Curving for Collection

Yukon is not a serious head down gallop kind of dog, although he can be and he might have been, but Stacey has done a lot of work intercepting discs and throwing at a short distance to cultivate a Step, Step, Collect… Jump! understanding.

What you can see when Stacey throws a longer disc is that as soon as he is sent around, Yukon puts his head down, hard, and runs like heck to get To the disc. He’s running so hard that he misses his collection and has an awkward looking catch, despite the amount of time he had to create his plan.

When I’m throwing to Yukon, you can see his entire posture change. His head goes up and his rear goes down. Yukon crawls out there to get the disc. The catch was not made, but the focus of this exercise is to slow the dog down and get their heads up. This kind of a concept, of pulling back, not running so hard, reading the disc, moving slowly – this is an important skill for dogs that over pursue targets.

Ideally the disc will be thrown in the exact same arc every time, the perfect arc that will keep our dogs slow and engaged and the dog will catch the disc. The high and low extremes demonstrated in the video is about the full range of our potential trajectory, so we need to try to keep the disc between those high and low extremes.

You need to ensure that the disc continues to run away from the dogs, your dog should move slowly and track, but not stop or reverse field in this drill.

This drill combined with short toss and short to medium interception type catch drills can dramatically improve a dog’s patience, performance and understanding of catching discs.

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Curing Premature Ejumpulation in Disc Dogs

We’re often asked about the serious disc dog problem of Premature Ejumpulation. Nothing is more frustrating than having an awesome freestyle dog that does everything right and then totally bones out in your toss and fetch round – jumping for discs at 12 feet in the air as they soar under the disc with a heroic leap. Or they over-pursue and try to head off the disc by getting in front of it. Believe me, I know.


    1. I just added a link under the video so it’s now available for download… sorry I missed that. 🙂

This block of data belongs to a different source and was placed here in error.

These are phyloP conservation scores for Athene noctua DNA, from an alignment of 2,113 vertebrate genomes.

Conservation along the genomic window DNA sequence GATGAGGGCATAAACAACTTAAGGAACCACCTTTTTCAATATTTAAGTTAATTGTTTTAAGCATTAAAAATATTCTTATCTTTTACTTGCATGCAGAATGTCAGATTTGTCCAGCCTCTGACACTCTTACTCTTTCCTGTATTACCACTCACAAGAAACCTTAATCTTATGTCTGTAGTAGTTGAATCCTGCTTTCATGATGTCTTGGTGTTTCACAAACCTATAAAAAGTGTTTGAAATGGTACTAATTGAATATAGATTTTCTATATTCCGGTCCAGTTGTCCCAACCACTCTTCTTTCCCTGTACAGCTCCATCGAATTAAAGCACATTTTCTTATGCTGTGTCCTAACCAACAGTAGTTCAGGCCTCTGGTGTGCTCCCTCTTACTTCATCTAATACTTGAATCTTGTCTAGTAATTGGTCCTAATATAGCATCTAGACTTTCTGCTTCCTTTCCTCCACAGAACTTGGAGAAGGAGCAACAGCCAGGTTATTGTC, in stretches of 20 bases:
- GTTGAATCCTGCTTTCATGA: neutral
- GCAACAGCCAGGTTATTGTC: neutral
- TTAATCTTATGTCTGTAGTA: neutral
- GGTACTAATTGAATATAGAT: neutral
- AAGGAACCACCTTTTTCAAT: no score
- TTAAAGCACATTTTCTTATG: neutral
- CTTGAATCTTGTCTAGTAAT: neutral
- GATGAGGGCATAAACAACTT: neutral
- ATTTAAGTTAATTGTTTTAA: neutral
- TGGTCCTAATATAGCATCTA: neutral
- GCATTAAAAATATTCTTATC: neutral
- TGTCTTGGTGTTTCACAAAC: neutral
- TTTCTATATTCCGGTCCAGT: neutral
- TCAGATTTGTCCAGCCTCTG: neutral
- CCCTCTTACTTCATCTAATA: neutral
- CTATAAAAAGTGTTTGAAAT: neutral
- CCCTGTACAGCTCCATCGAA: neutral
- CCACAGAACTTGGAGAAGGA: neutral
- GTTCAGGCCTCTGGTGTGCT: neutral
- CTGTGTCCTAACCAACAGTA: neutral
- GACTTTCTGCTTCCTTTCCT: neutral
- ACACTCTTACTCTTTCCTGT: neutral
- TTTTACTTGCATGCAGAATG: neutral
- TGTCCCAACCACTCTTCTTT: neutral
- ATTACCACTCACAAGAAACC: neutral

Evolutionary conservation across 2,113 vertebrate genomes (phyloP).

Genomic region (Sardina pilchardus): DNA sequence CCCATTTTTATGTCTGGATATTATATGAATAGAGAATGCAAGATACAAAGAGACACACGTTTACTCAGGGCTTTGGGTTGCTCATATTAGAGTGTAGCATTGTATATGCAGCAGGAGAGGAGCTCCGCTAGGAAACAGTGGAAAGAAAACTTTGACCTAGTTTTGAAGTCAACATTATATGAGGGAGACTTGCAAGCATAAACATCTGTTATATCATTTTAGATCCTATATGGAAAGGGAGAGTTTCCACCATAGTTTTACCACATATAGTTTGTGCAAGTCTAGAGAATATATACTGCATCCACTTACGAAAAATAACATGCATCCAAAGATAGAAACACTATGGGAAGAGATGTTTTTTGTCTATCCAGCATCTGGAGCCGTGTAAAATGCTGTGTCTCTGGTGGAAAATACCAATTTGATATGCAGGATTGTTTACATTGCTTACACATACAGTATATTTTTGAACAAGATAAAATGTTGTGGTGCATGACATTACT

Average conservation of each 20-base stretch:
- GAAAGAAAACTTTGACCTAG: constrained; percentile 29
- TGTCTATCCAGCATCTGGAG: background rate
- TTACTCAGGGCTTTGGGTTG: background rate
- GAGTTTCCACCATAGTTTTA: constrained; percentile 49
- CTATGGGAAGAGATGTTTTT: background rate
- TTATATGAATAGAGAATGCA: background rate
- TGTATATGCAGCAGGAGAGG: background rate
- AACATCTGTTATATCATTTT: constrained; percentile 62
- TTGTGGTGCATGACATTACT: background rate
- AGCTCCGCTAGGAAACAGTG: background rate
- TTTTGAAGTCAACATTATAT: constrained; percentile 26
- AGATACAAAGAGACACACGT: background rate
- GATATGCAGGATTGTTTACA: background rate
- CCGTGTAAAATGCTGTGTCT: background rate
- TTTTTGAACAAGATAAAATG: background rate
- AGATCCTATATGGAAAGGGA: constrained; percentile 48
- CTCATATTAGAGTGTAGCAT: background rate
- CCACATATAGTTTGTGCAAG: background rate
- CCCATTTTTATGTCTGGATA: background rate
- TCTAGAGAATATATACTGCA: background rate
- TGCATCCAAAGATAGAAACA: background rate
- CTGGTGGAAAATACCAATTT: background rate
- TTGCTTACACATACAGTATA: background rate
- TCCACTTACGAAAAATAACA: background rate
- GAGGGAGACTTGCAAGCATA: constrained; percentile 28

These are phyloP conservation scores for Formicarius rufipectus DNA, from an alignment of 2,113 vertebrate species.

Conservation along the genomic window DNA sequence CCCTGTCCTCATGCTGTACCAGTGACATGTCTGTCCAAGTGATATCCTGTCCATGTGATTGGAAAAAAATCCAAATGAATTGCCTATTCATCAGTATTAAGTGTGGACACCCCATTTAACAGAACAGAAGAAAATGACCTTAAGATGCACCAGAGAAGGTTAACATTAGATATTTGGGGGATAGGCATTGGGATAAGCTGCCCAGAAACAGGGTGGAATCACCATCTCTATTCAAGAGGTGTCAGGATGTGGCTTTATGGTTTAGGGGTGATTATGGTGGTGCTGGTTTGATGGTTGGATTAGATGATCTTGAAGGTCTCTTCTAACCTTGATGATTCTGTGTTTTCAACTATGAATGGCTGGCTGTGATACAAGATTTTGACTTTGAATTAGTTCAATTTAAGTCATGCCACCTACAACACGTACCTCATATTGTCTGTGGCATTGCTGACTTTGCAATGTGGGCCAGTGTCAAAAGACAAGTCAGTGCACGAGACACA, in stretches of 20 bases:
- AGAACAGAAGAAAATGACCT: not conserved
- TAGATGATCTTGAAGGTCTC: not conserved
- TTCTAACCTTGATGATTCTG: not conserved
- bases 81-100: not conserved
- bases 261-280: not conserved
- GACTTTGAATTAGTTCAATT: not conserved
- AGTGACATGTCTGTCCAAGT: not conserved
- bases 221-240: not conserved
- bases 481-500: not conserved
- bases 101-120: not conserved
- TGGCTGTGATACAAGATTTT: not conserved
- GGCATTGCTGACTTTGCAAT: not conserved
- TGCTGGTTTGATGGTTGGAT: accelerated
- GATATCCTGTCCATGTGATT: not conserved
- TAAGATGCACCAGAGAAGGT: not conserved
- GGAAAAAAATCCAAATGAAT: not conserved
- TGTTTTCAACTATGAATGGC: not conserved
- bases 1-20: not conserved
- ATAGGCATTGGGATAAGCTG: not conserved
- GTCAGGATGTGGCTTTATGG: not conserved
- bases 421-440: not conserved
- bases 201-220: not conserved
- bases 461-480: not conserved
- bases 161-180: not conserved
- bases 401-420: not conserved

1. Me too. Bruno is a heads down Galloper and as soon as he is well enough I’d love to get a copy of this video to compare and remind me how to counter condition.

    Videos are great. Glad to have the holiday break


  2. What would you recommend for the dog that jumps up when it is still like 15 ft in the air? Mikey gets under it and looks up but instead of waiting just goes for it and comes up short or crashes because you can’t jump up 15ft. straight in the air and land nicely.

    1. It sounds like the disc is getting stuck at the top of the curve a bit. That would make a really eager dog want to leap.

      I would try to get the disc to carry a little more linear speed with that high curving pattern. So it still has the element of chase after the curve. So she will get ready to leap, but the leap is interrupted by chase as the disc starts to run away from her.

      Perhaps we need to try to think of another way to get this working for you.


  3. Today I practiced having her jump off a low wall to catch a disc 5-10 ft. out in front of her. That way she started above the disk or level with it. I don’t know if this will translate after she has to leap again from the ground or once we add distance, probably not.

    I think I may just need more work on throwing. I understand what you are saying but I’m not confident I can make that throw every time I really need it just yet.

    1. That’s a real interesting idea, Sara.

      I understand about placement being a hard thing.

      Remember that you can shorten up the whole process. 7-10 yards is not far at all. We’re working on a drill for you.


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